Welcome to Tokyo.
It is no surprise that this campaign appealed to me. An enigmatic and progressive city plays host to one of the world’s fashion giants. A wealth of colour surrounds these incredible pieces, however they are modelled with an air of caution.
Stolen glances and demure poses serve as a fantastic comparison to the Gucci attire displayed. It sells an idea that not only the fearless in fashion can go bold this A/W.
Glen Luchford’s latest shoot has been unsurprisingly been compared with the cult classic, Lost in Translation. It’s beautiful and cinematic, it is a wonderful follow on from the haunting 2015 A/W shoot in Berlin. Luchford is a firm favourite with newly appointed creative director Alessandro Michele and it’s clear why. His playfulness with the setting and the collection bring a new lease of life to the autumn offerings.
Where some critics see this as a missed opportunity to highlight the boldness of Japanese style and culture, I see things quite differently. We are immersed in a familial and impromptu atmosphere. It conveys the glamour of the collection and an element of our own treasured family photos. The shoot is a fantastic demonstration of the collection’s versatility, showing us formal bold structures and floating dreamlike evening wear.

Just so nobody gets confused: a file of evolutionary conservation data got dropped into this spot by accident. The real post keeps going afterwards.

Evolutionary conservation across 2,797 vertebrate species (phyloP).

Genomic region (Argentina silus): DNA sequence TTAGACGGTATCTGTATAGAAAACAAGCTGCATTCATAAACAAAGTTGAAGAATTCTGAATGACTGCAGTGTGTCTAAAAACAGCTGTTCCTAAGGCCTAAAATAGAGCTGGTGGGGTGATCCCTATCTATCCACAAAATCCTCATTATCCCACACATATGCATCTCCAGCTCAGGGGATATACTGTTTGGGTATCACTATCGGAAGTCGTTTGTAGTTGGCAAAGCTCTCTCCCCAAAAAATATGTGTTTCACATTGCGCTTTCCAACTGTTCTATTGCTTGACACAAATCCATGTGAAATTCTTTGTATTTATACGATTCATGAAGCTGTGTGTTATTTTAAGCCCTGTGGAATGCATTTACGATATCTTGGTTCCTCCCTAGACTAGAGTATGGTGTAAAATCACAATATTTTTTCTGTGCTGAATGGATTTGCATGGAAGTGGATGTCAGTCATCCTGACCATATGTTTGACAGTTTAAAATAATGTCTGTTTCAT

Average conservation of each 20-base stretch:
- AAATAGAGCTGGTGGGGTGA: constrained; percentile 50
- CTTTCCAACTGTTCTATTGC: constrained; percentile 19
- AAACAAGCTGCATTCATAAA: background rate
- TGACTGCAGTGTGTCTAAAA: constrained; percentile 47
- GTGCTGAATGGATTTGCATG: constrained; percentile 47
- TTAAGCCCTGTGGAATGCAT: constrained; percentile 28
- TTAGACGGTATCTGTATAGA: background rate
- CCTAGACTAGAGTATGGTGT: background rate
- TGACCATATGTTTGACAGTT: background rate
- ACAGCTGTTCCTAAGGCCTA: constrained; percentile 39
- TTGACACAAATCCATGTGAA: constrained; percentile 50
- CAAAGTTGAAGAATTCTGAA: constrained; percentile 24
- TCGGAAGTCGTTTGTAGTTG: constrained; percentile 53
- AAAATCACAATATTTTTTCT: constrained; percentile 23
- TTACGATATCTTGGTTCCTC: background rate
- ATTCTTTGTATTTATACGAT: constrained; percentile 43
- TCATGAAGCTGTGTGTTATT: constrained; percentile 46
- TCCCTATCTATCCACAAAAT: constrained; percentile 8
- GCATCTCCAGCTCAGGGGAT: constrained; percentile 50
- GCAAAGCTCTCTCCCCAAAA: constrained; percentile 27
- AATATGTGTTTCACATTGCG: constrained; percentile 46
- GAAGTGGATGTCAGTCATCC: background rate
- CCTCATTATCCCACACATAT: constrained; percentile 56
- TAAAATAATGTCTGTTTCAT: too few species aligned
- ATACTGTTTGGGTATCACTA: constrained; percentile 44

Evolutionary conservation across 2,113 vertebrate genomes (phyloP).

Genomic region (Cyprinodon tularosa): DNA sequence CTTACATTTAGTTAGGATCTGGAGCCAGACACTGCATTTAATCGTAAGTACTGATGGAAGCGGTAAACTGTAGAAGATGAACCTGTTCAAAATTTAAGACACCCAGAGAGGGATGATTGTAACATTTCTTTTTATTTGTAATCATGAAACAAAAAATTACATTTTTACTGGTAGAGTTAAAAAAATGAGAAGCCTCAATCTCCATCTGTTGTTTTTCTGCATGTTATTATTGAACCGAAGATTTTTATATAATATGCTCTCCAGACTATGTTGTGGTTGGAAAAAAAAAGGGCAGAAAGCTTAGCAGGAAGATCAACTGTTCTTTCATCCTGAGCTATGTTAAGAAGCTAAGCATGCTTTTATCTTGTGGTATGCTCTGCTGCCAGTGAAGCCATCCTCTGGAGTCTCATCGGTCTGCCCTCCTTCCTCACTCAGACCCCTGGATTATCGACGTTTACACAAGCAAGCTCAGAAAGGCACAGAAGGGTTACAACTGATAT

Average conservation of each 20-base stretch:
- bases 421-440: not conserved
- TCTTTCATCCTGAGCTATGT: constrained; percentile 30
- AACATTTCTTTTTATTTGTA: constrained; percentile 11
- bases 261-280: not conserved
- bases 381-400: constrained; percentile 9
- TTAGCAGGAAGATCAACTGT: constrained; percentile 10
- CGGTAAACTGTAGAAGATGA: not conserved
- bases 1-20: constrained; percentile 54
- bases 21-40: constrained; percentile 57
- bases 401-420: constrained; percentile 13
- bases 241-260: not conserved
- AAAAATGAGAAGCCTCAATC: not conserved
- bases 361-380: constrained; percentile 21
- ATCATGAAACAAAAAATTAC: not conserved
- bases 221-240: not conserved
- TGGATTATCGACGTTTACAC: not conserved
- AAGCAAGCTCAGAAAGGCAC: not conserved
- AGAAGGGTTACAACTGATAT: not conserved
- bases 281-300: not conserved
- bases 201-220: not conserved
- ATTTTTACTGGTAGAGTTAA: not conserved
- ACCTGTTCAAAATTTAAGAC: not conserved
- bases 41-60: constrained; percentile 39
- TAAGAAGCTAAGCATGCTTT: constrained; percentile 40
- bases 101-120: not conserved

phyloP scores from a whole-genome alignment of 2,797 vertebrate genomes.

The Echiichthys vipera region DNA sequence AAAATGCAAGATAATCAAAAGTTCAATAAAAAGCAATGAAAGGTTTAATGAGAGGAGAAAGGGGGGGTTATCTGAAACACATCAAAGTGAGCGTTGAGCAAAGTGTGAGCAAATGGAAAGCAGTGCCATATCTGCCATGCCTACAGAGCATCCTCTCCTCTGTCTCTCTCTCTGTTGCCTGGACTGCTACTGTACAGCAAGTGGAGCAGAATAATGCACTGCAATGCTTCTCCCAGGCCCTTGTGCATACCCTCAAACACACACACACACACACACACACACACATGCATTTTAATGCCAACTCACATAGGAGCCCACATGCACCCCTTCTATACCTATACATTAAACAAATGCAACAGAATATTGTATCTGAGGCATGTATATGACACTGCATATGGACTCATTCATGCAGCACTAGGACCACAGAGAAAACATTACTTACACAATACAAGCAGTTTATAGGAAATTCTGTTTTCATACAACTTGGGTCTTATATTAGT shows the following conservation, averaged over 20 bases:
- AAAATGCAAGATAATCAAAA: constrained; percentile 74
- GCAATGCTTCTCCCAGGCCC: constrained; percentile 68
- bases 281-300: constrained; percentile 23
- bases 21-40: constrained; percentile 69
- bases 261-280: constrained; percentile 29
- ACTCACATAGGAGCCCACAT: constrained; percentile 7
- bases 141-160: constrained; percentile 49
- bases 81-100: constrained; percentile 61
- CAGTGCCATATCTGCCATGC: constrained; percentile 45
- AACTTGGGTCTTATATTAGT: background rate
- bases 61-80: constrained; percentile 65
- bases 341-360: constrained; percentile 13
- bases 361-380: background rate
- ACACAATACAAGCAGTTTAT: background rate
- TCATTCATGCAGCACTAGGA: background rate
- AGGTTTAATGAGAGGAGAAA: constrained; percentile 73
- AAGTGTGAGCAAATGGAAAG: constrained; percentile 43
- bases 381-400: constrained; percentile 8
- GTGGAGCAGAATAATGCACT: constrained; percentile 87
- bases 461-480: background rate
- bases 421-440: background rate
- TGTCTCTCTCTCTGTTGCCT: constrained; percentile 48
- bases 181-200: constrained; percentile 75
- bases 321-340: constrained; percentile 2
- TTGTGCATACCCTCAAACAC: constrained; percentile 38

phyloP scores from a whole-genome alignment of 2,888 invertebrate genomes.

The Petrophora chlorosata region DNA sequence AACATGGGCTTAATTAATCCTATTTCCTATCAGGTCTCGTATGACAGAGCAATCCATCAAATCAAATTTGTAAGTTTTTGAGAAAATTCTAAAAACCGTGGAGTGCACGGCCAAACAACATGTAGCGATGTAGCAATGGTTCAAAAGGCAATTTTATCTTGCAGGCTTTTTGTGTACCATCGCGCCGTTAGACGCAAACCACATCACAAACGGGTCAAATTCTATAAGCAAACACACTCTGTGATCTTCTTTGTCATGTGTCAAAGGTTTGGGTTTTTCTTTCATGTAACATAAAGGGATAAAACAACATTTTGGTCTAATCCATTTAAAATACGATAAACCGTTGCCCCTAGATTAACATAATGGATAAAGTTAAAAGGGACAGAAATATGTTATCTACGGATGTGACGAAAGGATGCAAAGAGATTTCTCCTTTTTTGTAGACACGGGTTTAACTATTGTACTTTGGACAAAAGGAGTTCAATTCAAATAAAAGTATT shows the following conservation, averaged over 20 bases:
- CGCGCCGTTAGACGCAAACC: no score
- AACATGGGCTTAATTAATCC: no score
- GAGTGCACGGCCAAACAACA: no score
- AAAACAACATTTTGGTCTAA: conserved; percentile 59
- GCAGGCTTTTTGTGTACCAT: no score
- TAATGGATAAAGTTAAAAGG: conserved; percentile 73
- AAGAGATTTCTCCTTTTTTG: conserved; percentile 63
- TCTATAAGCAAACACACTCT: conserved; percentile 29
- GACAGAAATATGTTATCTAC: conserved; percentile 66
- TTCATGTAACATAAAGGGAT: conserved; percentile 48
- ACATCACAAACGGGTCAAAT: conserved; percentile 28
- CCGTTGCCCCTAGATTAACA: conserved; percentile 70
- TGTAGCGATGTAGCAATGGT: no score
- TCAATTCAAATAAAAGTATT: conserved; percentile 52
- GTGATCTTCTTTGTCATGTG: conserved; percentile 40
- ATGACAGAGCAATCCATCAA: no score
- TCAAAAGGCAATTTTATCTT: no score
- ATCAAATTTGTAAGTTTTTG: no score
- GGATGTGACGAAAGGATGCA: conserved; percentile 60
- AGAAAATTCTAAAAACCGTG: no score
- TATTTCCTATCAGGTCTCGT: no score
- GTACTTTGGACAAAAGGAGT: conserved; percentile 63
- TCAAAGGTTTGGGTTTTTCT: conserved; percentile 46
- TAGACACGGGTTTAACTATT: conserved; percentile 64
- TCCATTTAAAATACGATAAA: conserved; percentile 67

Tokyo is the perfect host for bold revivals and 2016’s challenging trends.
It casts a warm glow of welcome on the models, to showcase a city wardrobe that falls away from the usual dark tones and lace that envelop the season. As the girls bustle through crowds, there is an intimacy created. We have a more personal and direct look into this shoot. The normality captured in the background of some images only emphasises a culture with both tradition and change.
The flashing arcade games become spotlights for the bold knitwear and lavish embroidered velvet. A gorgeous mix of pastel tones and punchy primary colours offset this innovative composition perfectly.
Big boyish 80’s silhouettes and clashes of print and pattern, mixed with 70’s folk outlines form the heart of this bold collection. The 70’s style has championed catwalk style for several seasons and Gucci have brought something fresh to the table. Alessandro Michele, the new creative director of Gucci, has injected new vibrancy and vitality into the brand. We have seen an end safe choices and welcome in a contemporary and more youthful perspective. My hope is that Michele will be instrumental in much needed growth and development for Gucci as we approach 2017.